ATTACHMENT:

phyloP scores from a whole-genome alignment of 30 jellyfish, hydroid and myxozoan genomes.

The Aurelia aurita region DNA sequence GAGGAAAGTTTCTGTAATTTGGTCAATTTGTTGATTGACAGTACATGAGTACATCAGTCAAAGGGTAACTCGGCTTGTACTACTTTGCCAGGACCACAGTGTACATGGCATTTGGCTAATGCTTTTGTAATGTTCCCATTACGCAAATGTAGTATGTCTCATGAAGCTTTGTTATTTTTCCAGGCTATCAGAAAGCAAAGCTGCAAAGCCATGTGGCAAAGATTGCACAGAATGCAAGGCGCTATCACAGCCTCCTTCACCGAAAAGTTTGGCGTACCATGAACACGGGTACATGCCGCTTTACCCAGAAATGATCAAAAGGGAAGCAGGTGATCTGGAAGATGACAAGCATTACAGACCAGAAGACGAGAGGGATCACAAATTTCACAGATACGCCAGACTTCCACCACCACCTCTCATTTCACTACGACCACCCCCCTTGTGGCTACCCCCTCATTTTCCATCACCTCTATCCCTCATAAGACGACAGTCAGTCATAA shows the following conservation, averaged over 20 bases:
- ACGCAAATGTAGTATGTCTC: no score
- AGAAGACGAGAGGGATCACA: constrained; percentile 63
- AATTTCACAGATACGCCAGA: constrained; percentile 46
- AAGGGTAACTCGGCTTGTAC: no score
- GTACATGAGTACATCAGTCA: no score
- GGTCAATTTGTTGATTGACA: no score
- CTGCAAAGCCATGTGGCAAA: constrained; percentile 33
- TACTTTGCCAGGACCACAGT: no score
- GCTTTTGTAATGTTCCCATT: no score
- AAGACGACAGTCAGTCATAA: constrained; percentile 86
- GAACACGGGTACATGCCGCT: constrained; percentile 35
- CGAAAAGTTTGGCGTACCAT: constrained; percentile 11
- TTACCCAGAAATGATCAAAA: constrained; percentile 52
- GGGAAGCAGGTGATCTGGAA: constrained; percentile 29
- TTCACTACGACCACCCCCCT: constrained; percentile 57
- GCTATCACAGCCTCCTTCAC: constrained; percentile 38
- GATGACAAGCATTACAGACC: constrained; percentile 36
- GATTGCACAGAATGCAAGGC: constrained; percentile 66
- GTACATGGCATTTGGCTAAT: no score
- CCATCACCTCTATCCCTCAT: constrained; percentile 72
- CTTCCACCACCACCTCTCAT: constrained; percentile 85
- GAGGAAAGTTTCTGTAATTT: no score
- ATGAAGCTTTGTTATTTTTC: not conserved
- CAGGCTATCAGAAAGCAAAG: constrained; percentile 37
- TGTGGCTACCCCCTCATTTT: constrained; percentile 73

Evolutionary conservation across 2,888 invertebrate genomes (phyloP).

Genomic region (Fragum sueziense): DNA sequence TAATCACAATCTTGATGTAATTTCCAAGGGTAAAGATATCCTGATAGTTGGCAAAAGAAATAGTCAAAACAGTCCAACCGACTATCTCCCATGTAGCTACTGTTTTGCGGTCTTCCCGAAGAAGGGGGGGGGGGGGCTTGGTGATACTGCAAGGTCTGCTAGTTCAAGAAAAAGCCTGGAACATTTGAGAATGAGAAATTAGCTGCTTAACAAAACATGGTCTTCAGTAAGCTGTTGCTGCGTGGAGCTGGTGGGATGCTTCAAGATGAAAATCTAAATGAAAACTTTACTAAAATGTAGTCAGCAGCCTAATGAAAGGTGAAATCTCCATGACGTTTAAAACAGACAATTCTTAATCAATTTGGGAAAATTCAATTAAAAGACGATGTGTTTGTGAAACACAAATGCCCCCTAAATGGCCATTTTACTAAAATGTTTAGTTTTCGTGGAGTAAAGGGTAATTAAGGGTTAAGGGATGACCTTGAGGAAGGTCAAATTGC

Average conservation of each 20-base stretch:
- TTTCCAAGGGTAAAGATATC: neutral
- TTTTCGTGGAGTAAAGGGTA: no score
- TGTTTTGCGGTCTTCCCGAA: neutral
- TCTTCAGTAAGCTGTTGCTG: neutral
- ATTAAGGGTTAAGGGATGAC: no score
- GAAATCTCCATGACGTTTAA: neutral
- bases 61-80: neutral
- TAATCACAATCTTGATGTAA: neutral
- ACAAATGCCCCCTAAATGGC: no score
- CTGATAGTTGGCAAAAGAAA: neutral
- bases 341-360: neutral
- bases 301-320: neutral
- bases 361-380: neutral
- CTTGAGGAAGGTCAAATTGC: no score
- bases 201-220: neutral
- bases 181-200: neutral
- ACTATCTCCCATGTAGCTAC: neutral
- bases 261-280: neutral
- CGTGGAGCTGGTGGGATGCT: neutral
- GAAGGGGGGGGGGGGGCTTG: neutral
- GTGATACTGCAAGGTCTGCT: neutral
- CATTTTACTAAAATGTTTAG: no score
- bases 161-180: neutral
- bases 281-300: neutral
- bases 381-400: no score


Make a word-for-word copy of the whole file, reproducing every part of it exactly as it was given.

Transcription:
phyloP scores from a whole-genome alignment of 30 jellyfish, hydroid and myxozoan genomes.

The Aurelia aurita region DNA sequence GAGGAAAGTTTCTGTAATTTGGTCAATTTGTTGATTGACAGTACATGAGTACATCAGTCAAAGGGTAACTCGGCTTGTACTACTTTGCCAGGACCACAGTGTACATGGCATTTGGCTAATGCTTTTGTAATGTTCCCATTACGCAAATGTAGTATGTCTCATGAAGCTTTGTTATTTTTCCAGGCTATCAGAAAGCAAAGCTGCAAAGCCATGTGGCAAAGATTGCACAGAATGCAAGGCGCTATCACAGCCTCCTTCACCGAAAAGTTTGGCGTACCATGAACACGGGTACATGCCGCTTTACCCAGAAATGATCAAAAGGGAAGCAGGTGATCTGGAAGATGACAAGCATTACAGACCAGAAGACGAGAGGGATCACAAATTTCACAGATACGCCAGACTTCCACCACCACCTCTCATTTCACTACGACCACCCCCCTTGTGGCTACCCCCTCATTTTCCATCACCTCTATCCCTCATAAGACGACAGTCAGTCATAA shows the following conservation, averaged over 20 bases:
- ACGCAAATGTAGTATGTCTC: no score
- AGAAGACGAGAGGGATCACA: constrained; percentile 63
- AATTTCACAGATACGCCAGA: constrained; percentile 46
- AAGGGTAACTCGGCTTGTAC: no score
- GTACATGAGTACATCAGTCA: no score
- GGTCAATTTGTTGATTGACA: no score
- CTGCAAAGCCATGTGGCAAA: constrained; percentile 33
- TACTTTGCCAGGACCACAGT: no score
- GCTTTTGTAATGTTCCCATT: no score
- AAGACGACAGTCAGTCATAA: constrained; percentile 86
- GAACACGGGTACATGCCGCT: constrained; percentile 35
- CGAAAAGTTTGGCGTACCAT: constrained; percentile 11
- TTACCCAGAAATGATCAAAA: constrained; percentile 52
- GGGAAGCAGGTGATCTGGAA: constrained; percentile 29
- TTCACTACGACCACCCCCCT: constrained; percentile 57
- GCTATCACAGCCTCCTTCAC: constrained; percentile 38
- GATGACAAGCATTACAGACC: constrained; percentile 36
- GATTGCACAGAATGCAAGGC: constrained; percentile 66
- GTACATGGCATTTGGCTAAT: no score
- CCATCACCTCTATCCCTCAT: constrained; percentile 72
- CTTCCACCACCACCTCTCAT: constrained; percentile 85
- GAGGAAAGTTTCTGTAATTT: no score
- ATGAAGCTTTGTTATTTTTC: not conserved
- CAGGCTATCAGAAAGCAAAG: constrained; percentile 37
- TGTGGCTACCCCCTCATTTT: constrained; percentile 73

Evolutionary conservation across 2,888 invertebrate genomes (phyloP).

Genomic region (Fragum sueziense): DNA sequence TAATCACAATCTTGATGTAATTTCCAAGGGTAAAGATATCCTGATAGTTGGCAAAAGAAATAGTCAAAACAGTCCAACCGACTATCTCCCATGTAGCTACTGTTTTGCGGTCTTCCCGAAGAAGGGGGGGGGGGGGCTTGGTGATACTGCAAGGTCTGCTAGTTCAAGAAAAAGCCTGGAACATTTGAGAATGAGAAATTAGCTGCTTAACAAAACATGGTCTTCAGTAAGCTGTTGCTGCGTGGAGCTGGTGGGATGCTTCAAGATGAAAATCTAAATGAAAACTTTACTAAAATGTAGTCAGCAGCCTAATGAAAGGTGAAATCTCCATGACGTTTAAAACAGACAATTCTTAATCAATTTGGGAAAATTCAATTAAAAGACGATGTGTTTGTGAAACACAAATGCCCCCTAAATGGCCATTTTACTAAAATGTTTAGTTTTCGTGGAGTAAAGGGTAATTAAGGGTTAAGGGATGACCTTGAGGAAGGTCAAATTGC

Average conservation of each 20-base stretch:
- TTTCCAAGGGTAAAGATATC: neutral
- TTTTCGTGGAGTAAAGGGTA: no score
- TGTTTTGCGGTCTTCCCGAA: neutral
- TCTTCAGTAAGCTGTTGCTG: neutral
- ATTAAGGGTTAAGGGATGAC: no score
- GAAATCTCCATGACGTTTAA: neutral
- bases 61-80: neutral
- TAATCACAATCTTGATGTAA: neutral
- ACAAATGCCCCCTAAATGGC: no score
- CTGATAGTTGGCAAAAGAAA: neutral
- bases 341-360: neutral
- bases 301-320: neutral
- bases 361-380: neutral
- CTTGAGGAAGGTCAAATTGC: no score
- bases 201-220: neutral
- bases 181-200: neutral
- ACTATCTCCCATGTAGCTAC: neutral
- bases 261-280: neutral
- CGTGGAGCTGGTGGGATGCT: neutral
- GAAGGGGGGGGGGGGGCTTG: neutral
- GTGATACTGCAAGGTCTGCT: neutral
- CATTTTACTAAAATGTTTAG: no score
- bases 161-180: neutral
- bases 281-300: neutral
- bases 381-400: no score